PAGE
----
Lemmy Kilmister Funeral: Live-Streamed Funeral
Published: January 10, 2016
Lemmy Kilmister Funeral: Live-Streamed Funeral, The service is set to be live-streamed via Youtube at 10.30pm UK time (2.30pm LA time) from the Forest Lawn Memorial Cemetery in Los Angeles. Rock fans from around the world are set to unite in a number of memorial services to celebrate the life of one of the genre’s finest.
Some of the most renown bars on the Sunset Strip – including Lemmy’s favourite local The Rainbow – will be screening the service, with the likes of the Roxy and Whiskey A Go Go following suit. London will see fans gather at the likes of The Wig and Gown in Holloway, which will be playing Motörhead all night long as well as showing the live stream of the funeral.
The Top 10 Defining Motörhead Songs
Lemmy may have left us, but his brilliant legacy remains. Picking just 10 songs that sum up his remarkable life is no easy task – his was, after all, an existence that also defined rock’n’roll itself – but here Kerrang! single out 10 classic Motörhead songs that will live on forever…
10. Motörhead (Motörhead, 1977)
Written in West Hollywood’s Hyatt Hotel (A.K.A. ‘The Riot House’), Lemmy’s last song for British space-rock legends Hawkwind would unwittingly lay the foundations the high-octane career that was to follow. Referring to the American slang term for “speed freaks” and featuring a punk-meets-metal musicality to match, this planted seeds of steel and watered them with acid. Probably also the best use of the word parallelogram in a song ever, too.
9. (We Are) The Road Crew (Ace Of Spades, 1980)
An ode not only to the tireless efforts of the roadies who kept the Motörhead show on the road (let’s not forget Lemmy himself spent some time hauling gear for the legendary Jimi Hendrix), but also to the wild nights, trashed hotels and free-flowing booze that accompanied life on tour, this bluesy riffer should be required listening for any rocker contemplating life in a band.
8. Till The End (Bad Magic, 2015)
‘All I know is who I am / I’ll never let you down!’ promised Lemmy on what would prove to be his final album. Delivered with that distinctive rasp (think a lawnmower running over gravel), this defiant, self-penned eulogy celebrated everything it meant to burn out rather than fade away. ‘I’m still in a rush / I don’t want to hear your fairytales!’ Quite.
7. Hellraiser (March ör Die, 1992)
Originally written with Ozzy Osbourne and Zakk Wylde for Ozzy’s 1991 No More Tears album, Lemmy decided this one was just too catchy to give away. Re-recorded by Motörhead for the Hellraiser III: Hell On Earth soundtrack, and also featured on 1992’s March ör Die, this is a perfect example of Lemmy’s ability to deliver commercial appeal with plenty of dirt still beneath the fingernails.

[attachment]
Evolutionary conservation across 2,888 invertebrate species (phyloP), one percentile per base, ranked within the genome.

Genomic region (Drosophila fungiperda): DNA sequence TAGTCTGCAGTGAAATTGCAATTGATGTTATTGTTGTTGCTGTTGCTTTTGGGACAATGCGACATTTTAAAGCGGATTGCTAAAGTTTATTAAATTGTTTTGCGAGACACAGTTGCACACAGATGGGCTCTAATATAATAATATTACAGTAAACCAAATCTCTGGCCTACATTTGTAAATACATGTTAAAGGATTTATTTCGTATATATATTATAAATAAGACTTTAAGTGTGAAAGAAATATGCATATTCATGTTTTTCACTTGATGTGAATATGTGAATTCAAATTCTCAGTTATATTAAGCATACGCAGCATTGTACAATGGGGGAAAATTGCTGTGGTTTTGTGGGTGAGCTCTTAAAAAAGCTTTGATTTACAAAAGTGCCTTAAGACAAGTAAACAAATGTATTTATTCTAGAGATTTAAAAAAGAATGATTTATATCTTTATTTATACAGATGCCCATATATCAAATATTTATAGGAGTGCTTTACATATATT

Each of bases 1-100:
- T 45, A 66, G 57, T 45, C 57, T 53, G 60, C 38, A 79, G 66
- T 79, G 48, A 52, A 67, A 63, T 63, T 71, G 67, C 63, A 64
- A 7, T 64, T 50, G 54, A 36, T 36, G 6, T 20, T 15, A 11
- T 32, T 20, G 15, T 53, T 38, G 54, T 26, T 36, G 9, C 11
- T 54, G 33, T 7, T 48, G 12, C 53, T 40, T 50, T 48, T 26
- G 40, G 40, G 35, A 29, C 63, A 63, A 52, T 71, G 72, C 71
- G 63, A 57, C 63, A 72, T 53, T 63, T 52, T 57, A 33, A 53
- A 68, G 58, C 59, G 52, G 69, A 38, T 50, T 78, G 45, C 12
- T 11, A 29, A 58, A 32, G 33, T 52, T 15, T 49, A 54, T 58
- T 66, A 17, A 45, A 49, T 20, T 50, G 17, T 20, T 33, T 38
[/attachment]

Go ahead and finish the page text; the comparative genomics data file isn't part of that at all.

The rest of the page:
6. Born To Raise Hell (Airheads Soundtrack, 1994)
Featuring Body Count’s Ice T and Whitfield Crane (of Life Of Agony/Ugly Kid Joe notoriety), this fist-pumping contribution to the soundtrack for 1994 music-biz satire Airheads (a cracker featuring Steve Buscemi in his pre-Reservoir Dogs/Boardwalk Empire pomp) managed enough tongue-in-cheek brilliance to fit the film whilst coincidentally defining everything that it was to live life as the ultimate embodiment of rockstar excess.
5. Orgasmatron (Orgasmatron, 1986)
That notoriously provocative title aside (contrary to natural insinuations and the album’s freight-train artwork, this isn’t a song about a single-minded sex-machine guaranteed to “get you there”), this 1986 classic showed Motörhead at their most thoughtful and intellectually articulate. Challenging sociopolitical and religious norms (let’s also not forget Lemmy’s dad was a minister), it’s a song to prove there was plenty beneath that bewarted, hellraising exterior.
4. Bomber (Bomber, 1979)
Tying his lifelong hobby of collecting WWII memorabilia (“The bad guys always had the best uniforms!” he’d shrug to visitors alarmed by the amassed Nazi gear) to his lifelong vocation of kicking hard-rock ass, this rapid-fire cut from their eponymous 1979 offering saw Lemmy steer Motörhead through a sonic battlefield. It also provided the inspiration for the infamous 40-foot lighting-truss that graced the cover of their legendary, Number One-charting live album, No Sleep ‘Til Hammersmith.
3. Killed By Death (No Remorse, 1984)
By 1984 (four years on from releasing the classic Overkill/Bomber/Ace Of Spades triumvirate within the space of 20 months) some doubters suggested that Motörhead might be a creative spent-force. This put them in their place. Welding furious defiance and live-fast-die-whenever abandon to some of Lemmy’s best-ever wordplay – not to mention one of the most brilliantly cheesy music videos in existence – this promised (accurately) that we were dealing with a lifer who’d keep rocking ’til the scythe fell.
2. Overkill (Overkill, 1979)
Motörhead’s nailed-on set-closer never failed to send live crowds deliriously over the top. Sludgy. Thrashy. Featuring a killer, pit-teasing double-fake-finish. Many of the Motörhead hardcore would even contend this off-the-rails juggernaut is the band’s best song (Even Metallica couldn’t come close to its unhinged power when they covered the song in tribute to the band who contributed so much to their world-conquering sound.)
1. Ace Of Spades (Ace Of Spades, 1980)
Then, of course, there’s the Ace up their sleeve… ‘If you like to gamble, I tell you I’m you’re man / You win some, lose some, it’s all the same to me!’ They’re words permanently enshrined in heavy metal history and, when combined with that painfully perfect speed-rock musicality, they’re lyrics guaranteed to send any rocker worth their denim jacket into a loose-footed, hoarse-throated frenzy. Ace Of Spades isn’t just a song; it’s a guarantee that, although Lemmy might be gone, his JD-drenched legacy will never be forgotten.
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